Researchers have assembled a map of gene expression changes that occur with aging in human muscle, and here draw some first conclusions from their work:
Aging profoundly affects skeletal muscle, including loss of muscle mass and strength and increasing the levels of fat and connective tissue. This condition, often termed age-related sarcopenia, leads to a variety of physical conditions that reduce life quality and overall health in aging individuals. As we age, we lose approximately 1% of leg lean mass per year and approximately 2.5-4% in leg strength, men to a higher extent than women. This indicates that sarcopenia is not only a matter of loss of muscle mass but rather a concomitant loss of muscle mass and a decline of muscle quality. In order to efficiently delay the onset and severity of sarcopenia, it is crucial to more in detail describe the molecular mechanisms causing this physiological deterioration of muscle function.
Although high-throughput studies of gene expression have generated large amounts of data, most of which is freely available in public archives, the use of this valuable resource is limited by computational complications and non-homogenous annotation. To address these issues, we have performed a complete re-annotation of public microarray data from human skeletal muscle biopsies and constructed a muscle expression compendium consisting of nearly 3000 samples. In our meta-analysis, we find 957 genes significantly associated with aging. The data provides substantially more detail to gene-specific effects of the transcriptome and shows more widespread regulation of gene expression associated with aging than previously reported. We further study the pleiotropic associations of the 957 genes associated with aging and show for example that 20 out of the 21 aging genes are also associated with physical capacity but regulated in the opposite direction with increased physical capacity as compared to increased age. The skeletal muscle expression compendium is publicly available at ArrayExpress with accession number E-MTAB-1788.
Expression of genes in all the major complexes in the electron transport chain (ETC), as well as several genes in the PDH complex decreased with aging. These results together with those of others support the view that elderly subjects have a nearly 50% lower oxidative capacity per volume of muscle than younger subjects. At the cellular level, this decrease has been ascribed to a reduction in mitochondrial content and lower oxidative capacity of the mitochondria, i.e., this decrease of mitochondrial constituents could either reflect defective mitochondria or decreased number of mitochondria or both. Several potential regulators of mitochondrial mass and function were identified among the 957 age-associated genes in the current study. We also find that genes that have a function in glucose uptake and energy sensing are strongly affected by aging. For example, we see reduced expression of the γ1 regulatory unit of AMPK with increased age. AMPK is a major energy sensor in skeletal muscle, controlling crucial steps of both glucose and lipid metabolism through the ability to sense AMP levels.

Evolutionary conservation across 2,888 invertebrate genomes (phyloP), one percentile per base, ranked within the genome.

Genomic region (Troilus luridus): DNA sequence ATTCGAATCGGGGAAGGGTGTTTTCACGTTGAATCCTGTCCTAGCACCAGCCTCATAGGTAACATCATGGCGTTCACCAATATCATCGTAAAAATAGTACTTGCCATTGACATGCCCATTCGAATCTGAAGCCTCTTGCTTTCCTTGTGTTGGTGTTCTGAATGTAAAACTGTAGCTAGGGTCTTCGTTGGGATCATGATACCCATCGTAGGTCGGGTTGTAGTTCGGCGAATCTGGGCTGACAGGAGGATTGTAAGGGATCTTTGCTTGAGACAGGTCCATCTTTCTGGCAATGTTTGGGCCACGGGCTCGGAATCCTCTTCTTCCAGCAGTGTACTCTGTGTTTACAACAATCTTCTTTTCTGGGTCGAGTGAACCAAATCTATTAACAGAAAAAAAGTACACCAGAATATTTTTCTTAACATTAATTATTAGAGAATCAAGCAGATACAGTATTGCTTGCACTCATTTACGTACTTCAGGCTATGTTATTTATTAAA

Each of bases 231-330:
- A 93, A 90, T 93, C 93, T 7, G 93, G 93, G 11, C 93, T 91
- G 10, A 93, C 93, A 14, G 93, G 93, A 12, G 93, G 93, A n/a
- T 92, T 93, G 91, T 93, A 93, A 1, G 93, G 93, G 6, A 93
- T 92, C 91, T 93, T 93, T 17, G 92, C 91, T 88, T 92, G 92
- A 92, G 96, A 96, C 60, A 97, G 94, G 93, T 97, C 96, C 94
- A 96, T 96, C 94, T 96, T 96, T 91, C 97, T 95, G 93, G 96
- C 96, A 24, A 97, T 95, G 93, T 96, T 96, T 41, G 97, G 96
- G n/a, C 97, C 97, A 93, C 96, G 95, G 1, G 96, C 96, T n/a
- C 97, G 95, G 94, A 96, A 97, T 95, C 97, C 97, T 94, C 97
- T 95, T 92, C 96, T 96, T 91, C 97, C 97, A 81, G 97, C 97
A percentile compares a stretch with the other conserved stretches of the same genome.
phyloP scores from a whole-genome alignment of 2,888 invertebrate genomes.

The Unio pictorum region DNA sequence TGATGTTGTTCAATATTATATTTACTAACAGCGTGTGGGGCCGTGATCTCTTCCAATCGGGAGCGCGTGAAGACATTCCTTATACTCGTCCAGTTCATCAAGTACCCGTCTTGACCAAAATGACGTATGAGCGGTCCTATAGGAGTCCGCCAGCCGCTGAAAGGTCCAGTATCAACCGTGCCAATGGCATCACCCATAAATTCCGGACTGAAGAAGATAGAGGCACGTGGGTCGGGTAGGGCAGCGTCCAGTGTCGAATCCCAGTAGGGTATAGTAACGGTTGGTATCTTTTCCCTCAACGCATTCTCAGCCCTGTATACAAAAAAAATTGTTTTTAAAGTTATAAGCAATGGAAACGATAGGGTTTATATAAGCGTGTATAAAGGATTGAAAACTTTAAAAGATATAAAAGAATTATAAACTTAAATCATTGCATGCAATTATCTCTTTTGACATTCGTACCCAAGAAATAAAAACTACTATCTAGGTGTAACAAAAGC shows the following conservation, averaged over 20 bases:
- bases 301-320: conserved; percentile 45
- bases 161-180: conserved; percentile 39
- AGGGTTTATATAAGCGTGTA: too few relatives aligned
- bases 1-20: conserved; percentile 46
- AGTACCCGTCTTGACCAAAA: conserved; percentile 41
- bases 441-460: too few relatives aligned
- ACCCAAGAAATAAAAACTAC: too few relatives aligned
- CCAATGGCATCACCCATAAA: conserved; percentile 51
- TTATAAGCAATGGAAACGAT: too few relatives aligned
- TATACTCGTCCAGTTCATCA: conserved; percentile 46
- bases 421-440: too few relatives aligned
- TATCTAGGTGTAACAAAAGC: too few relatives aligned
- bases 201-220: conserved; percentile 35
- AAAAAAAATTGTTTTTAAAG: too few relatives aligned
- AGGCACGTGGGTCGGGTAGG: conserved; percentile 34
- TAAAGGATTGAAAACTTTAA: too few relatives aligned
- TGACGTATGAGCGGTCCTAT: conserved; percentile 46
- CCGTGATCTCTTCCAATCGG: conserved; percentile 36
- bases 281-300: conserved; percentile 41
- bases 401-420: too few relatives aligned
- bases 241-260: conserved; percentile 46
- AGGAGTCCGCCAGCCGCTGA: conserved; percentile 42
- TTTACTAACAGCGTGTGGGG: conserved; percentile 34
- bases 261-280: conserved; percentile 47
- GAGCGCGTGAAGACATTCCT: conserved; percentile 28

Strikingly, we find that genes that are associated with both aging and physical capacity are largely counteracting. The presented data thereby support efforts to maintain high physical fitness in an aging population to counteract negative effects on mitochondrial function. In particular, we hypothesize that SOCS2 and FEZ2, which show significant associations with age, body mass index (BMI), and physical capacity and acting in the same direction for BMI and age but in the opposite direction for increasing physical capacity, have key regulatory functions in processes that link these three factors. SOCS2 interacts strongly with the activated IGF1R and may play a regulatory role in IGF1 receptor signaling. Age-associated difference in the mRNA level of SOCS2 has previously been demonstrated in muscle from rat, where it was suggested to reflect resistance to the effect of growth hormone. Also, an acute bout of resistance exercise is capable of upregulating SOCS2 in human skeletal muscle. FEZ2 is to our knowledge a novel age-associated gene, the expression of which was altered in the opposite direction with physical capacity.